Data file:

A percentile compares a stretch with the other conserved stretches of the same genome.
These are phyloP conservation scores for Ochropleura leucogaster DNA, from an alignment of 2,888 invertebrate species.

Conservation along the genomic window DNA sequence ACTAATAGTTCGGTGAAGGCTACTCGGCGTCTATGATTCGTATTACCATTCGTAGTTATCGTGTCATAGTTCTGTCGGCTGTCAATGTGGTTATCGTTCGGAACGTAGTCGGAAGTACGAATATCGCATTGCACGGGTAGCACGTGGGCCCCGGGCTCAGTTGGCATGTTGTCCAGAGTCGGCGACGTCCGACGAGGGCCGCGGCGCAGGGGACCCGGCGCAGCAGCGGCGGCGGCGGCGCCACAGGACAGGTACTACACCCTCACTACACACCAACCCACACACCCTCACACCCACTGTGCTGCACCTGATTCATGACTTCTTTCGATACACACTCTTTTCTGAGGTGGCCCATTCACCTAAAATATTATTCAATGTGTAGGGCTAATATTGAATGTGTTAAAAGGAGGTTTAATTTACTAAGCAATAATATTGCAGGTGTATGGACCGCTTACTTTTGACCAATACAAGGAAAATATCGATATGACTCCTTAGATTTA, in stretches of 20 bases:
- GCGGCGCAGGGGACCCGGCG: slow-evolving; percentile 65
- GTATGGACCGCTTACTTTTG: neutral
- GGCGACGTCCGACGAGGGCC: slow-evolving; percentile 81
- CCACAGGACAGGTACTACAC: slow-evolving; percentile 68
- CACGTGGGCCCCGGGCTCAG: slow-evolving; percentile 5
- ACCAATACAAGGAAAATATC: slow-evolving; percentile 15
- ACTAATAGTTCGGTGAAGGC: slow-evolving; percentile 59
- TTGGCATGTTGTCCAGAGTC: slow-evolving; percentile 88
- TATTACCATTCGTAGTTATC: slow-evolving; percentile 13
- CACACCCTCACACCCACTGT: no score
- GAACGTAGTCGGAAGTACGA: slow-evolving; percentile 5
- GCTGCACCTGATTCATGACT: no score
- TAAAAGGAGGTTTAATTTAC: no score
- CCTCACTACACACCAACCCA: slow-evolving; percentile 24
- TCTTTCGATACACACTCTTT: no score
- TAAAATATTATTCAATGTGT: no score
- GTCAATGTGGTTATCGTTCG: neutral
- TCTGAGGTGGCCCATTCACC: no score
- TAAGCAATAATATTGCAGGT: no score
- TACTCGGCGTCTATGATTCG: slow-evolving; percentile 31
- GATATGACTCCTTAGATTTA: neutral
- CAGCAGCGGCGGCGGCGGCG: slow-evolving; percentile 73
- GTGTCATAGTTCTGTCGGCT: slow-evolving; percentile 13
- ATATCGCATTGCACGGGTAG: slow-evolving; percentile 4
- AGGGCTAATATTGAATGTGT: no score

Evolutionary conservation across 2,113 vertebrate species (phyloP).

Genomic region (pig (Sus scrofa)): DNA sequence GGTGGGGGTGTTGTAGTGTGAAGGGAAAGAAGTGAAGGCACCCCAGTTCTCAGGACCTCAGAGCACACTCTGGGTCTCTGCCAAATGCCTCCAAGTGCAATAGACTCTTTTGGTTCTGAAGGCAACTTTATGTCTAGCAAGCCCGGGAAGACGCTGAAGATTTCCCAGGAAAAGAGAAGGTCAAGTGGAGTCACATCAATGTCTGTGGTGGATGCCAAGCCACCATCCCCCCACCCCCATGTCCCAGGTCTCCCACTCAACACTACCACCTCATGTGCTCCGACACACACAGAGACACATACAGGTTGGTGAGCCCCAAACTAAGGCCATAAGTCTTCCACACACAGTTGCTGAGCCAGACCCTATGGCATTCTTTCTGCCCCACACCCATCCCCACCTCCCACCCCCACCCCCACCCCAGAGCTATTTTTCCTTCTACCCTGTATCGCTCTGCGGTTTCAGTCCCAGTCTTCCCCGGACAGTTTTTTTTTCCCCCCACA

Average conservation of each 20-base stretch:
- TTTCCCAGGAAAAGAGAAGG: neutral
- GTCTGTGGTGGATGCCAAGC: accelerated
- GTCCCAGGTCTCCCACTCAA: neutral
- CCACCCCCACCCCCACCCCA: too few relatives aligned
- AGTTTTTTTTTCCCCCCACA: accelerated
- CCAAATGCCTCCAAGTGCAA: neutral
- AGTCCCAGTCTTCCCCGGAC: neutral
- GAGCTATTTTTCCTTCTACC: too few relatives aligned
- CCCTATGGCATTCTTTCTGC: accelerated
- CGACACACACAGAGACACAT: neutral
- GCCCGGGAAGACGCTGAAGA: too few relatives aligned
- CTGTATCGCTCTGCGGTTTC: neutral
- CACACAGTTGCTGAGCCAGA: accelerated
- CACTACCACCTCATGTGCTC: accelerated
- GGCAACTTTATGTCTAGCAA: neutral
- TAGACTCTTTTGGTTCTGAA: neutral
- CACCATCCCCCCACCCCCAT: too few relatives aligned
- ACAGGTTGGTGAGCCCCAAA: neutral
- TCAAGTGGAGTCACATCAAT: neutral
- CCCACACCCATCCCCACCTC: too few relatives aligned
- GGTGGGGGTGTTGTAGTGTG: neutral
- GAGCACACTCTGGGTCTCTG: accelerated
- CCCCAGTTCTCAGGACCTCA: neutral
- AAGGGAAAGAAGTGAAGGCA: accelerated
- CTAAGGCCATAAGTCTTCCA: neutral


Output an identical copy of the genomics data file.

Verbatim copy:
A percentile compares a stretch with the other conserved stretches of the same genome.
These are phyloP conservation scores for Ochropleura leucogaster DNA, from an alignment of 2,888 invertebrate species.

Conservation along the genomic window DNA sequence ACTAATAGTTCGGTGAAGGCTACTCGGCGTCTATGATTCGTATTACCATTCGTAGTTATCGTGTCATAGTTCTGTCGGCTGTCAATGTGGTTATCGTTCGGAACGTAGTCGGAAGTACGAATATCGCATTGCACGGGTAGCACGTGGGCCCCGGGCTCAGTTGGCATGTTGTCCAGAGTCGGCGACGTCCGACGAGGGCCGCGGCGCAGGGGACCCGGCGCAGCAGCGGCGGCGGCGGCGCCACAGGACAGGTACTACACCCTCACTACACACCAACCCACACACCCTCACACCCACTGTGCTGCACCTGATTCATGACTTCTTTCGATACACACTCTTTTCTGAGGTGGCCCATTCACCTAAAATATTATTCAATGTGTAGGGCTAATATTGAATGTGTTAAAAGGAGGTTTAATTTACTAAGCAATAATATTGCAGGTGTATGGACCGCTTACTTTTGACCAATACAAGGAAAATATCGATATGACTCCTTAGATTTA, in stretches of 20 bases:
- GCGGCGCAGGGGACCCGGCG: slow-evolving; percentile 65
- GTATGGACCGCTTACTTTTG: neutral
- GGCGACGTCCGACGAGGGCC: slow-evolving; percentile 81
- CCACAGGACAGGTACTACAC: slow-evolving; percentile 68
- CACGTGGGCCCCGGGCTCAG: slow-evolving; percentile 5
- ACCAATACAAGGAAAATATC: slow-evolving; percentile 15
- ACTAATAGTTCGGTGAAGGC: slow-evolving; percentile 59
- TTGGCATGTTGTCCAGAGTC: slow-evolving; percentile 88
- TATTACCATTCGTAGTTATC: slow-evolving; percentile 13
- CACACCCTCACACCCACTGT: no score
- GAACGTAGTCGGAAGTACGA: slow-evolving; percentile 5
- GCTGCACCTGATTCATGACT: no score
- TAAAAGGAGGTTTAATTTAC: no score
- CCTCACTACACACCAACCCA: slow-evolving; percentile 24
- TCTTTCGATACACACTCTTT: no score
- TAAAATATTATTCAATGTGT: no score
- GTCAATGTGGTTATCGTTCG: neutral
- TCTGAGGTGGCCCATTCACC: no score
- TAAGCAATAATATTGCAGGT: no score
- TACTCGGCGTCTATGATTCG: slow-evolving; percentile 31
- GATATGACTCCTTAGATTTA: neutral
- CAGCAGCGGCGGCGGCGGCG: slow-evolving; percentile 73
- GTGTCATAGTTCTGTCGGCT: slow-evolving; percentile 13
- ATATCGCATTGCACGGGTAG: slow-evolving; percentile 4
- AGGGCTAATATTGAATGTGT: no score

Evolutionary conservation across 2,113 vertebrate species (phyloP).

Genomic region (pig (Sus scrofa)): DNA sequence GGTGGGGGTGTTGTAGTGTGAAGGGAAAGAAGTGAAGGCACCCCAGTTCTCAGGACCTCAGAGCACACTCTGGGTCTCTGCCAAATGCCTCCAAGTGCAATAGACTCTTTTGGTTCTGAAGGCAACTTTATGTCTAGCAAGCCCGGGAAGACGCTGAAGATTTCCCAGGAAAAGAGAAGGTCAAGTGGAGTCACATCAATGTCTGTGGTGGATGCCAAGCCACCATCCCCCCACCCCCATGTCCCAGGTCTCCCACTCAACACTACCACCTCATGTGCTCCGACACACACAGAGACACATACAGGTTGGTGAGCCCCAAACTAAGGCCATAAGTCTTCCACACACAGTTGCTGAGCCAGACCCTATGGCATTCTTTCTGCCCCACACCCATCCCCACCTCCCACCCCCACCCCCACCCCAGAGCTATTTTTCCTTCTACCCTGTATCGCTCTGCGGTTTCAGTCCCAGTCTTCCCCGGACAGTTTTTTTTTCCCCCCACA

Average conservation of each 20-base stretch:
- TTTCCCAGGAAAAGAGAAGG: neutral
- GTCTGTGGTGGATGCCAAGC: accelerated
- GTCCCAGGTCTCCCACTCAA: neutral
- CCACCCCCACCCCCACCCCA: too few relatives aligned
- AGTTTTTTTTTCCCCCCACA: accelerated
- CCAAATGCCTCCAAGTGCAA: neutral
- AGTCCCAGTCTTCCCCGGAC: neutral
- GAGCTATTTTTCCTTCTACC: too few relatives aligned
- CCCTATGGCATTCTTTCTGC: accelerated
- CGACACACACAGAGACACAT: neutral
- GCCCGGGAAGACGCTGAAGA: too few relatives aligned
- CTGTATCGCTCTGCGGTTTC: neutral
- CACACAGTTGCTGAGCCAGA: accelerated
- CACTACCACCTCATGTGCTC: accelerated
- GGCAACTTTATGTCTAGCAA: neutral
- TAGACTCTTTTGGTTCTGAA: neutral
- CACCATCCCCCCACCCCCAT: too few relatives aligned
- ACAGGTTGGTGAGCCCCAAA: neutral
- TCAAGTGGAGTCACATCAAT: neutral
- CCCACACCCATCCCCACCTC: too few relatives aligned
- GGTGGGGGTGTTGTAGTGTG: neutral
- GAGCACACTCTGGGTCTCTG: accelerated
- CCCCAGTTCTCAGGACCTCA: neutral
- AAGGGAAAGAAGTGAAGGCA: accelerated
- CTAAGGCCATAAGTCTTCCA: neutral